Just tell your friends & fam­i­ly to send the pho­tos with the high­est res­o­lu­tion set­ting and to not resize them in the email pro­gram. That way you will have the best pho­to qual­i­ty on your dig­i­tal pic­ture frame.

You can copy and paste the fol­low­ing code into a new Python file called Or down­load it here.

#!/usr/bin/env python3
# read emails and detach attachment in attachments directory

import email
import getpass, imaplib
import os
import sys
import time

detach_dir = '.'
if 'attachments' not in os.listdir(detach_dir):

userName = 'enter-your-gmail-account-name-here'
passwd = 'enter-your-password-here'

    imapSession = imaplib.IMAP4_SSL('',993)
    typ, accountDetails = imapSession.login(userName, passwd)
    if typ != 'OK':
        print ('Not able to sign in!')
        raise Exception'Inbox')
    typ, data =, 'SUBJECT', '"#mypictures"')
    if typ != 'OK':
        print ('Error searching Inbox.')
        raise Exception

    # Iterating over all emails
    for msgId in data[0].split():
        typ, messageParts = imapSession.fetch(msgId, '(RFC822)')

        if typ != 'OK':
            print ('Error fetching mail.')
            raise Exception
        emailBody = messageParts[0][1] 
        mail = email.message_from_bytes(emailBody) 

        for part in mail.walk():
            if part.get_content_maintype() == 'multipart':
            if part.get('Content-Disposition') is None:

            fileName = part.get_filename()

            if bool(fileName): 
                filePath = os.path.join(detach_dir, 'attachments', fileName)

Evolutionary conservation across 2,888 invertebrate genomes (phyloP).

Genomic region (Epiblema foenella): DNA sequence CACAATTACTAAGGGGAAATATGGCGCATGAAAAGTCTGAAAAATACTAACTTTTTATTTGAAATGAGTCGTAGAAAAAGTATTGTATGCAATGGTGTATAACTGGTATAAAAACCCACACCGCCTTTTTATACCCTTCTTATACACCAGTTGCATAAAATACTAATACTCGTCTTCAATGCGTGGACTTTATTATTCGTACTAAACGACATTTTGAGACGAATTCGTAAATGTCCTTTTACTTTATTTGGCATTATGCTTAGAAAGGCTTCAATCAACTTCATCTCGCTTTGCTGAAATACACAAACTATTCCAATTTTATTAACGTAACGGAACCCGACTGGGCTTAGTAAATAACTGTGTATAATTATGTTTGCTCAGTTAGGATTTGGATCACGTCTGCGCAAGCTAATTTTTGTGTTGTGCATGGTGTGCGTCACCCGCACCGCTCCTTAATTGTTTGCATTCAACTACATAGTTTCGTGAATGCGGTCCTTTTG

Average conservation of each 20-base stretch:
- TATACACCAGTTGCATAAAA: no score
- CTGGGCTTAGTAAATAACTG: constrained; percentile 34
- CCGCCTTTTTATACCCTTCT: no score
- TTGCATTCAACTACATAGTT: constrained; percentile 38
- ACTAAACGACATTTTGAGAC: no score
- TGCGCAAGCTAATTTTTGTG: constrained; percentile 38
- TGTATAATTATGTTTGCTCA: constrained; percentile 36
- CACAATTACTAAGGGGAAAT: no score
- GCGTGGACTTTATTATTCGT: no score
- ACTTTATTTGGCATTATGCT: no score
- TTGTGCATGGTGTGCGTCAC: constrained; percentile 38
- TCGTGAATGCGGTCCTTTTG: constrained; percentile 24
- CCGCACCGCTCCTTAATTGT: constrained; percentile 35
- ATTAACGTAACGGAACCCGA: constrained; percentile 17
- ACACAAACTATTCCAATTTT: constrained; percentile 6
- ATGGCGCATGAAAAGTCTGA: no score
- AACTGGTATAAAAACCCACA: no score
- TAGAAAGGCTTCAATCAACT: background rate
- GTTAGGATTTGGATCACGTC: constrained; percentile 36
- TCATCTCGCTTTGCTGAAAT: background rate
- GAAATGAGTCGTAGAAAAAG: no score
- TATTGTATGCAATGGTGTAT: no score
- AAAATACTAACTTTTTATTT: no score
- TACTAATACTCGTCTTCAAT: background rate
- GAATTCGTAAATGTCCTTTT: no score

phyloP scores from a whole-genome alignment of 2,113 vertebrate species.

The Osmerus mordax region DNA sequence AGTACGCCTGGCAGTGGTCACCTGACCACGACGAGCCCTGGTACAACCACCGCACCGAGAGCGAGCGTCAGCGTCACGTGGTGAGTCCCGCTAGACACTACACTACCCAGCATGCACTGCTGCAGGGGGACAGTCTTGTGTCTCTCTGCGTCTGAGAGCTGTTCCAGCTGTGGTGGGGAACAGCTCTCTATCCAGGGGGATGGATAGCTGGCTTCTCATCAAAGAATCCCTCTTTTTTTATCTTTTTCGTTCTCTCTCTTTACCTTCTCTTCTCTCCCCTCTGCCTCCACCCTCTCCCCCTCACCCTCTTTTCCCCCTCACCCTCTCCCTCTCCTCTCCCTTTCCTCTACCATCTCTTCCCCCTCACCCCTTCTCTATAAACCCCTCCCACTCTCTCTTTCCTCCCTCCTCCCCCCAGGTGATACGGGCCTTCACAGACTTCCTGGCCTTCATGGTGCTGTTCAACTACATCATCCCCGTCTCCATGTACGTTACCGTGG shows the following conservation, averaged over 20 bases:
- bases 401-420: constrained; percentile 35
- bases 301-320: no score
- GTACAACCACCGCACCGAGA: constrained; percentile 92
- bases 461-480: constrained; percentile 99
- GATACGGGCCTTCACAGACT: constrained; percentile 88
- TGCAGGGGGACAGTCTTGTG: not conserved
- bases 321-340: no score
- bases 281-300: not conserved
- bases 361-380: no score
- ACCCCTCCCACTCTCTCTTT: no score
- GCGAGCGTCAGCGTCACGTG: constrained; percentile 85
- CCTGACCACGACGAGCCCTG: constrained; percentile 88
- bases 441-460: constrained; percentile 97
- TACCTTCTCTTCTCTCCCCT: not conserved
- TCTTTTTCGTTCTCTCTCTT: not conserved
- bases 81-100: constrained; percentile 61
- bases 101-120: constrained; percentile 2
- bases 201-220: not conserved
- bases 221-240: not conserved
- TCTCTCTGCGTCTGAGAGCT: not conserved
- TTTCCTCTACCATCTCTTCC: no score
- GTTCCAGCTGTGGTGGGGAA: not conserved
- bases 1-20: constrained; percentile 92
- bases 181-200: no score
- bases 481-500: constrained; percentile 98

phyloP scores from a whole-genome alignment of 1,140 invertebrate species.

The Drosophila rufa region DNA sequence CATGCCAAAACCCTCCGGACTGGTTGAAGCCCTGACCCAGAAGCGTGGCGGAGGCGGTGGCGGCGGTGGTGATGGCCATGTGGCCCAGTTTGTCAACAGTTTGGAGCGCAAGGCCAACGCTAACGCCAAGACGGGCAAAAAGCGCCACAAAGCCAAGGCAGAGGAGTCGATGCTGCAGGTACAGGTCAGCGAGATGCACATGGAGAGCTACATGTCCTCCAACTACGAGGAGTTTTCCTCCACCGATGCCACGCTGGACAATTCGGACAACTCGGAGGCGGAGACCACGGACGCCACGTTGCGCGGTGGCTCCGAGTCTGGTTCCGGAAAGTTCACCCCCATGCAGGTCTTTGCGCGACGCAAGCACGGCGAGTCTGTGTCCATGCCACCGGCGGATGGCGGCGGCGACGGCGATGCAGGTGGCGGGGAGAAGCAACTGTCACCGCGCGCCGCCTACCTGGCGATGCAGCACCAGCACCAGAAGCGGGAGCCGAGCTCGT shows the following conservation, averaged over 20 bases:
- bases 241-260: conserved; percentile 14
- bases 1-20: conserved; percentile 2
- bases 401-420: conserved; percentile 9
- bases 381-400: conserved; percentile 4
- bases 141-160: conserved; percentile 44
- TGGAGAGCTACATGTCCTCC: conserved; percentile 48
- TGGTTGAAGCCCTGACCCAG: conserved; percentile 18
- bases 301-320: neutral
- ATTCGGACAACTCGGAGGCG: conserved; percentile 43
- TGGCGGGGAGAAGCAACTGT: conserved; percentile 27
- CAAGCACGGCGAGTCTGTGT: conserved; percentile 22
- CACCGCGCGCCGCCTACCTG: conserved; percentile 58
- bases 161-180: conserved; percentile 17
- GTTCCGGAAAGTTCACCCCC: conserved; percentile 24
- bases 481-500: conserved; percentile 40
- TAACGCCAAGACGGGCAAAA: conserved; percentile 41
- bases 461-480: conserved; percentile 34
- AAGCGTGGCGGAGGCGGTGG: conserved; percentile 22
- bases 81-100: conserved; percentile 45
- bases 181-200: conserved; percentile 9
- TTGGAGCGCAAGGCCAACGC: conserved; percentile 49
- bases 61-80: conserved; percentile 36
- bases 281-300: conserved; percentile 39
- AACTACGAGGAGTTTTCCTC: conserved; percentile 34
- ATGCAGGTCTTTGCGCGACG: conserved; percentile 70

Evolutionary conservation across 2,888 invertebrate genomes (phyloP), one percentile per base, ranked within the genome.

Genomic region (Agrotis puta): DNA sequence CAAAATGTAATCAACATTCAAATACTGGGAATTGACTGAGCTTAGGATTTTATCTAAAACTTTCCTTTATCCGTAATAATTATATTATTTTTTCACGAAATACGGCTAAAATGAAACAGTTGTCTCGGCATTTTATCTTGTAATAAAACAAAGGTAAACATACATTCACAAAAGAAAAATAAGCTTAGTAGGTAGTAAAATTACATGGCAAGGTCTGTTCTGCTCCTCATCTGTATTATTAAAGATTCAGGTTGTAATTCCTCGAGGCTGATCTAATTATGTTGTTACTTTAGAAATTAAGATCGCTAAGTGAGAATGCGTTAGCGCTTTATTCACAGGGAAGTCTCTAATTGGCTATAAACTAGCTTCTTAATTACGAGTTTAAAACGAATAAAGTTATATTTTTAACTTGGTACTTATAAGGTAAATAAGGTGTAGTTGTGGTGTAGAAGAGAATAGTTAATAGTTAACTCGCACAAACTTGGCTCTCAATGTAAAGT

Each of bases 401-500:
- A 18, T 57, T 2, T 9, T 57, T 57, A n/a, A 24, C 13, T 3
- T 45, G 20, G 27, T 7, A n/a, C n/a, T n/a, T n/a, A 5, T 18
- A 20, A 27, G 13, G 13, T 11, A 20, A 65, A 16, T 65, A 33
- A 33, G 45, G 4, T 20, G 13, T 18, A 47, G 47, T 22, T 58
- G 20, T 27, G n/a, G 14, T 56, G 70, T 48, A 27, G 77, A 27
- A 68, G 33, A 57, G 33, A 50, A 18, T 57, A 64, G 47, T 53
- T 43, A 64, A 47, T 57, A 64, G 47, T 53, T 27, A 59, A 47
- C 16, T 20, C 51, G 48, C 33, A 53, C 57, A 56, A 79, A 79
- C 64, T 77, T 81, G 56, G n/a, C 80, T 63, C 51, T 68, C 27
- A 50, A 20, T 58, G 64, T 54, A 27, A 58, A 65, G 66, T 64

if not os.path.isfile(filePath) : 
                    print (fileName)
                    print (filePath)
                    fp = open(filePath, 'wb')

    resp, items =, 'All')
    email_ids = items[0].split()
    for email in email_ids:
        latest_email_id = email

        #move to processed
        result =, '+X-GM-LABELS', 'Processed')

        if result[0] == 'OK':
            #delete from inbox
  , '+FLAGS', '\\Deleted')



except :
    print ('No attachments were downloaded')

A few notes:

Enter your Gmail account name (with­out "") and your pass­word in

userName = 'enter-your-gmail-account-name-here'
passwd = 'enter-your-password-here'

You can change the down­load direc­to­ry by mod­i­fy­ing this line


You can change your secret code word by edit­ing "#myp­ic­tures". Make sure that you keep the sin­gle and dou­ble quotes.

typ, data =, 'SUBJECT', '"#mypictures"')

Place the script into your Rasp­berry Pi home direc­to­ry.

To call this script every hour, you have to mod­i­fy your crontab file.

In Ter­mi­nal enter
crontab -e
and add the fol­low­ing line in the edi­tor:
0 * * * * python3

Test your set­up with a few emails (don't for­get the hash­tag in the sub­ject line) and see if it works as expect­ed. You will find your images in the "attach­ments" fold­er in the Rasp­berry Pi home direc­to­ry.

Are you ready for the next move?

To make this whole process of adding images even more con­ve­nient, new­ly arrived pho­tos can be auto­mat­i­cal­ly ver­i­fied and cropped to fit the aspect ratio of your dig­i­tal pic­ture frame. Then, they will be moved to a direc­to­ry based on the EXIF date the pho­to was tak­en.

This automa­tion will be the sub­ject of a forth­com­ing arti­cle.